Don’t Have a Hurry in Me

To say that we have no sense of urgency since the wedding would be a bit of an understatement.

You could say that our “get up and go has got up and went”.

We just can’t find a hurry.

But then, when you consider that in six months we’ve had 2 graduations and a wedding – all pretty major life events – in addition to 3 extended family trips, county fair, and VBS that I planned and directed, it’s understandable.

All we’ve done is plan, hurry, plan some more, hurry some more.

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But there’s some things about fall in the country that demand a bit of urgency. Important things like fencing and preparing the critters for winter and bringing in the last of the garden produce while cleaning up the garden.

And there’s storm doors to install, cold frames to plant, and I should really make a path through the basement and put away wedding things.

This gorgeous weather has lulled us into a false sense of complacency.

Maybe this lovely, lingering autumn will never end.

Maybe that late frost will forget to come.

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After all – my flower beds are beautiful and I’m still harvesting green beans and peppers from my garden.

But then we turned the calendar page to November.

November!

That’s the month before December.

In a few short weeks we’ll be eating turkey with stuffing and doing Black Friday, and putting up a Christmas tree!

Hallmark is already showing Christmas movies!

Vacation is over.

Time to get busy!

Winter is coming!

And I’ll get started right away – just as soon as I finish this chapter and check email.

I wonder who’s on Facebook…

 

 

 

 

 

Apple Cider?

We took a good look at the boxes filled  with this year’s apple harvest and said, “These look like cider apples.”

Mostly small, misshapen, and spotty.

12200929_411675982359046_923262811_nToo many to eat fresh. Wrong variety to can or freeze.

Yep. These were cider apples.

But we no longer have access to a cider press. It was sold with the rest of the Amish store when the Mast sisters left and we don’t know who bought it.

Bummer.

One second thought – maybe not a bummer. After all – that cider press was a lot of hard physical labor to use.

And I do have a juicer.

12202528_411675992359045_771192925_nAn ACME juicer no less – (Wile E Coyote fans are chuckling right now)– bought at a thrift store.

But this leads to a dilemma.

If it is made on a juicer is the finished product juice? Or is it cider since it’s made using the same principles as the cider press?

And does it really matter? Because that juicer puts out some pretty tasty apple stuff!

Seriously yummy.

Nope. Life’s too short to quibble over labels.

12202400_411675965692381_137645080_nWe’ll just call it delicious and enjoy all we can drink fresh. The rest we’ll freeze in plastic containers for winter.

Oh – and that Christmas mug in the picture? I know it’s only the first of November.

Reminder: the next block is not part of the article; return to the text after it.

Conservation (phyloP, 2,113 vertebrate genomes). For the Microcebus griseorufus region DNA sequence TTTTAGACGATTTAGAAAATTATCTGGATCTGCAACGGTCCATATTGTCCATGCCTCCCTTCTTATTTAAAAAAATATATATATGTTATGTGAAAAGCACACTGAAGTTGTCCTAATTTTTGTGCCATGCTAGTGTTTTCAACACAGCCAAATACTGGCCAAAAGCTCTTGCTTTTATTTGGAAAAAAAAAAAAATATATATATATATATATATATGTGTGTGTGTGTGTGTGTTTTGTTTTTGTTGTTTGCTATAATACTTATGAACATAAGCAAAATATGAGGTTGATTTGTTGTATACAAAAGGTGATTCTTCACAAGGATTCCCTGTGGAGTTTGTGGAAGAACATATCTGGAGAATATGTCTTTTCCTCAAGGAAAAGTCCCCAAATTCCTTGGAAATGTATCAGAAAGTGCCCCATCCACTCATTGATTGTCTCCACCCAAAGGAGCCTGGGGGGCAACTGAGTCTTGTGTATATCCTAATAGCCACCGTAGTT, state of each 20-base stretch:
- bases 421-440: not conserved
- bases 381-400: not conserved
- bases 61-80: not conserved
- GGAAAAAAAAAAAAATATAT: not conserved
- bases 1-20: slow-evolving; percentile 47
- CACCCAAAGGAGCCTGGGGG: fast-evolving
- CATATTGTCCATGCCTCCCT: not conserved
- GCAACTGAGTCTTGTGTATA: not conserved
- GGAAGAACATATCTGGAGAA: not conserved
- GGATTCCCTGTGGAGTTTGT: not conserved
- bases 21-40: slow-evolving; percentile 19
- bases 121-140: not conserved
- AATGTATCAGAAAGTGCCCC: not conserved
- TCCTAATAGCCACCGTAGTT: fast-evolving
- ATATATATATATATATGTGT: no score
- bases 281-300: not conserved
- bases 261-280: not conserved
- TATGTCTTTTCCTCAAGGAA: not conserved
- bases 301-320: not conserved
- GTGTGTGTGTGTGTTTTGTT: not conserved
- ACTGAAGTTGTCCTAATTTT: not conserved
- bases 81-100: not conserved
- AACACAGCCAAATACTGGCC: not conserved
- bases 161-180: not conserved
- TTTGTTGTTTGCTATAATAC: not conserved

But hey – life’s too short to quibble!

Squash-kins and Other Oddities

SquashkinsRemember how desperate this garden season was? How it just kept raining and plants kept drowning?

There for a while I wondered if I would have any produce at all!

So when I noticed a few volunteer squash plants growing in the garden – I let them stay. After all, at least I would have something from the garden – right?

I knew better.

Squash likes to cross pollinate.

In the back of my mind I was remembering the volunteer squash a few years back that looked like dinosaur eggs and was quite prolific. It took years to totally rid the garden of that useless and ugly ornamental.

But I was desperate this spring and I allowed them to stay, mentally glossing over the fact that they would probably go rogue.

This week buddy helped me harvest these volunteers.

And they are interesting.

We have spaghetti squash like pumpkins.

Pumpkin like spaghetti squash.

And my personal favorite – sweet dumpling squash pumpkins.

They’re like a sweet dumpling on steroids.

We’re calling it a “squash-kin” and think it’s kinda cool.

They’ll sure make interesting fall decorations and some unique winter eating!

Maybe going rogue isn’t so bad after all.

And We Were Thankful

We did Thanksgiving.

Two days.

Two hundred miles.

cousins

Two sides of the family.

Two sets of grandparents.

Two complete turkey dinners with all the fixings.

Aunts. Uncles. Cousins. Babies.

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Shopping.

Snow.

Laughter.

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Games.

Memories.

Twas a glorious time.

(be) Happy (in your) Thanksgiving!

800px-Thanksgiving-BrownscombeThe girls and I decided early in November that we were going to celebrate Thanksgiving all month.

That’s right.

Totally Thanksgiving all month.

We tried, really we did.

But there aren’t many Thanksgiving carols to play.

Or Thanksgiving movies to watch.

I soon realized that Thanksgiving isn’t really a  month long celebration.

It really isn’t a celebration at all.

It’s more of a time to pause.

To savor.

To reflect.

To give thanks.

Thanksgiving stands as a rock of remembrance at the end of November.

A time to recount the blessings we have.

To quiet our hearts.

To adjust our attitudes.

To change our focus.

And as I did, something amazing happened.

I found great joy.

And peace.

And contentment.

I discovered that a thankful heart is a happy heart.

So dear friends, I wish you all a happy Thanksgiving!

Which is to say, may you be be happy in your Thanks-givings today and everyday.